PETALING JAYA: Gifted. Blessed. Thankful. Loved.
These are some of the many responses we received from Malaysians when asked what Malaysia Day means to them – the day that commemorates the establishment of Malaysia, when all states were united as one country.
They represent the psyche of Malaysians who are filled with unwavering love, pride and hope for the nation’s future.
Mohd Safwan Sapar, 25, a mechanical engineer from Sabah, is immensely grateful for being able to live in a beautiful, multiracial society that is rich in diversity and culture.
“Growing up in Sabah, I have lived most of my life mingling with many friends from different ethnic groups and religions.
“We live in a harmonious society filled with love and respect for each other,” he said.
The Kedayan loves how everyone can get along with each other despite their different backgrounds, beliefs and religions. What ties everyone together is none other than their common love for Malaysian food.
“The best part above everything else is how our love for food unites all Malaysians! My favourite dish is Nasi Kerabu, which I first tried when visiting a Kelantanese friend’s house. The rich flavours in the dish made me fall in love with it,” he said.
Brenda Siow, 24, an accountant from Selangor, loves the country for its diversity in culture, race, and most importantly, food.
Her love for Malaysian kuih stems from her parents, who also share her love for food, including steamed Malay cakes, pisang goreng, masala chai, kuih tayap and kek lapis Sarawak.
Her yearly celebrations are never without a feast of Malaysian treats. This year, she would opt to take away food from nearby food stalls and indulge in a quiet but simple celebration at home with her family.
Joedansen Delon, 22, a Bidayuh student from Sarawak, cherishes the country for its spirit of unity, peace and harmony among the people.
“I love Malaysia because I can relish every moment knowing that independence was achieved for the greater good of the people.
“As a Malaysian, I am proud to live in a community filled with love where race and ethnic groupings are not the primary focus.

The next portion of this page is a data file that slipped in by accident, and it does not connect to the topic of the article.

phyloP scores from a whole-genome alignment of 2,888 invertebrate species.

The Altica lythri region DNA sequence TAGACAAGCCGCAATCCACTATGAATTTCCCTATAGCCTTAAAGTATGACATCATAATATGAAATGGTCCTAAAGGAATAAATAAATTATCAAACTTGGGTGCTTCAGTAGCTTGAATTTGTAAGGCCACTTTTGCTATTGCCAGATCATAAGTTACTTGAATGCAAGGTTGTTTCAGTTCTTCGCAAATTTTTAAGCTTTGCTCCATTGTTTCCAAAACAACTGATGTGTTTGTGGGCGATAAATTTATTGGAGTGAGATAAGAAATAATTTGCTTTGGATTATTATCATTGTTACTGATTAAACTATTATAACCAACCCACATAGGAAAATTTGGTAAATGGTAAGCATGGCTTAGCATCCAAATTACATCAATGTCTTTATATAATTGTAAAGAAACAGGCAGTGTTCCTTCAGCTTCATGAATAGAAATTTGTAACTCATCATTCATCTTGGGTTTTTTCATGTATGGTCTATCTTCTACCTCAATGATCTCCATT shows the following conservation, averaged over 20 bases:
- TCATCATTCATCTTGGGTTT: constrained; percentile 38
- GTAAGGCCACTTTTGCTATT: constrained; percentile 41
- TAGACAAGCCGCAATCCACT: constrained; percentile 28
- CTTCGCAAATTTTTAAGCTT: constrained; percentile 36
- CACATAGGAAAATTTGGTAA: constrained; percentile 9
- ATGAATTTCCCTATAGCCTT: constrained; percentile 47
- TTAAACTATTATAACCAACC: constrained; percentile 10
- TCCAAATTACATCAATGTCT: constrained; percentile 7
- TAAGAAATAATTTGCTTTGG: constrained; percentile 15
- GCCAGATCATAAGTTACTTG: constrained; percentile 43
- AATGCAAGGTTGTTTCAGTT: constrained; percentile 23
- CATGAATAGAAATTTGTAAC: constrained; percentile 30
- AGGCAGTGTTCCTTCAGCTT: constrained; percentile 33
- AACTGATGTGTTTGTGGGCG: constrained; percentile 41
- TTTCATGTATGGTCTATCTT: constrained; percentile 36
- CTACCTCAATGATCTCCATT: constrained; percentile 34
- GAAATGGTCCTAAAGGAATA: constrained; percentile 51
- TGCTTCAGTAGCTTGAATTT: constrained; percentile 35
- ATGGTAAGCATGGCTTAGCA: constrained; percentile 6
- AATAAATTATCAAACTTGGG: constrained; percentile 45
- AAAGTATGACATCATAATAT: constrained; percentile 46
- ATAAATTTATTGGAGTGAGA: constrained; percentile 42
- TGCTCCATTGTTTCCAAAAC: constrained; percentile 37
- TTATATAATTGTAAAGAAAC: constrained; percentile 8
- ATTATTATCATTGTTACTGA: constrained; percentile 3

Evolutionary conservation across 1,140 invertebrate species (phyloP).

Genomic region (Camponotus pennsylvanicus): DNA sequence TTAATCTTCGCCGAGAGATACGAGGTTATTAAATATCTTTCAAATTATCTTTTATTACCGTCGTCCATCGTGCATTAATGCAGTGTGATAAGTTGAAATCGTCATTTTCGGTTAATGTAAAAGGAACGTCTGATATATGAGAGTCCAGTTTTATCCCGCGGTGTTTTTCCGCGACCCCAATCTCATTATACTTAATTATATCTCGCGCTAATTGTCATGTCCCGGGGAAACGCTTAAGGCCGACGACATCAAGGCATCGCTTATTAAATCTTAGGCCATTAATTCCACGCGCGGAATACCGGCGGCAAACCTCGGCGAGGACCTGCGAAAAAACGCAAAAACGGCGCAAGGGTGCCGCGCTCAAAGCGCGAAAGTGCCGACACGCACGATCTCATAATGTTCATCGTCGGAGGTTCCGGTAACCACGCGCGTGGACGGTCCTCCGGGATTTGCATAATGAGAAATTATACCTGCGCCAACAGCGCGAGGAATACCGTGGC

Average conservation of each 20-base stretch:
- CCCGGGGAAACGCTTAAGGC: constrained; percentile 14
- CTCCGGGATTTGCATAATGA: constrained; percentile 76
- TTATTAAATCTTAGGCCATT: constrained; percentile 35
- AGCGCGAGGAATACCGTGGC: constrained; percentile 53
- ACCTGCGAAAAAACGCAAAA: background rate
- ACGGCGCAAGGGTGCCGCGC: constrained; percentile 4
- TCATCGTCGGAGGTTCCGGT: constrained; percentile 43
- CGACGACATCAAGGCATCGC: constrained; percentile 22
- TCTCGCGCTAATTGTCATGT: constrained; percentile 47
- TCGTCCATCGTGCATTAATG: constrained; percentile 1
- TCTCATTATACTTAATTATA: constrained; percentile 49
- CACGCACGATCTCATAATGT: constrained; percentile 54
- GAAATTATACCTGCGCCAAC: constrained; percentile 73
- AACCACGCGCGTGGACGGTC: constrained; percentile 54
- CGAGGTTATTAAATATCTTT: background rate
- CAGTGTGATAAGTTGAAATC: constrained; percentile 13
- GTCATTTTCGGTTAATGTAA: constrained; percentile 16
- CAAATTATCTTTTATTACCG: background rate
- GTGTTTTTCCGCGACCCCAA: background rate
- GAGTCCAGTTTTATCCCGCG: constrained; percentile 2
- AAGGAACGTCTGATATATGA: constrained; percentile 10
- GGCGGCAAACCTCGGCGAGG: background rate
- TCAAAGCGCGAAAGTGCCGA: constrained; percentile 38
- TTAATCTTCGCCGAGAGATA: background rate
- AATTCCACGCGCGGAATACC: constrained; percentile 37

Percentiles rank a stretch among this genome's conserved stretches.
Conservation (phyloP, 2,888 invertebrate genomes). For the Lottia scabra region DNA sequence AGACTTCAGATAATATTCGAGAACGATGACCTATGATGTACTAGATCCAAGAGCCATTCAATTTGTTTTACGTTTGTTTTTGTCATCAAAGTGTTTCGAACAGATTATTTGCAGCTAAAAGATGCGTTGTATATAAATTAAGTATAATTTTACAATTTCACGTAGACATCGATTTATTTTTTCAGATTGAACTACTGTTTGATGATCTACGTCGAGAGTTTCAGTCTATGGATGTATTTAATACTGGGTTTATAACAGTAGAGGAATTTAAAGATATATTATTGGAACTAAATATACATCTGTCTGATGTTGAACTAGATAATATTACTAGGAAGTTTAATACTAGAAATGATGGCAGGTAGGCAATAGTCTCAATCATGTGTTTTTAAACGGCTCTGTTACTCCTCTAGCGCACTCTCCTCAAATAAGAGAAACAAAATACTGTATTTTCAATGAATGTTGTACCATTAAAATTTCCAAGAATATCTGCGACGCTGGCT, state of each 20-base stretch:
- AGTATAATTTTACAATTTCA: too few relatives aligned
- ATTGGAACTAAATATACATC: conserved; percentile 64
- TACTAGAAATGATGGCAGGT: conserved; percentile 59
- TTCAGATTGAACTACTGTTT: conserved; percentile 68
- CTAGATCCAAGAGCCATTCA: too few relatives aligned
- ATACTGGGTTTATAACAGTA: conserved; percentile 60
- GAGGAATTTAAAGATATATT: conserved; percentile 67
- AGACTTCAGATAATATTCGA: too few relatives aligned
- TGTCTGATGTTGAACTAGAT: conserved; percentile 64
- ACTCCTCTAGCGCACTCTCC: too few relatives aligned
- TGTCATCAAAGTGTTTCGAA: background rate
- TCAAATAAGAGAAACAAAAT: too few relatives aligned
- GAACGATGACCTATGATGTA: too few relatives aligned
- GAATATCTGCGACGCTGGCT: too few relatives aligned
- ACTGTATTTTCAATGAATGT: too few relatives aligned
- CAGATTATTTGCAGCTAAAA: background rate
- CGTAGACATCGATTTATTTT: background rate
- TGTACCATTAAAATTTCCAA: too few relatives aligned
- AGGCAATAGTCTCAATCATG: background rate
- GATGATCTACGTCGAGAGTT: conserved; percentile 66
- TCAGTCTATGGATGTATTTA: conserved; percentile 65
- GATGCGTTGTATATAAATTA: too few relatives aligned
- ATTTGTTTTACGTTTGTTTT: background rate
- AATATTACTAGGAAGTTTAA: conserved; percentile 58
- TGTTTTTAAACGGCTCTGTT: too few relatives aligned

To Joedansen, Malaysia Day is a historic day of the nation becoming one.
“The union of Malaya, Sabah and Sarawak that created Malaysia means a lot to Malaysians just like me, as it shows how our people can create a better and stronger nation that has continued to improve over the years.
The Sarawakian hopes the spirit of unity among Malaysians remains stronger than ever, especially during tough times.
“Even though the seas may get rough, the winds will always blow our sails towards a better future,” Joedansen added.
For 44-year-old Mohd Azlan Shahul Hamid, a businessman from Selangor, his life in Malaysia is indeed a gifted one.
“I feel blessed to be born in a unique country, with so much diversity in culture, race, religion, food and more.
“Growing up here with friends from so many ethnicities has been a fun and enjoyable experience.
“Celebrating in the ‘new norm’ has its perks – being able to bond with our immediate family members. My wife (a teacher) used to have programmes at school all morning and afternoon, and I would be out for work as well.
“But now we get to spend the entire day at home together, which is a luxury we did not have,” he said.
Living in a mixed community, Azlan is grateful for his neighbours and describes them as his best friends.
“I have Indian neighbours on my right and Chinese neighbours on my left. The trust we have is strong regardless of our race.
“We always rely on each other in case of emergencies, and I can always count on my neighbours whenever I used to leave the house for long periods for work,” he added.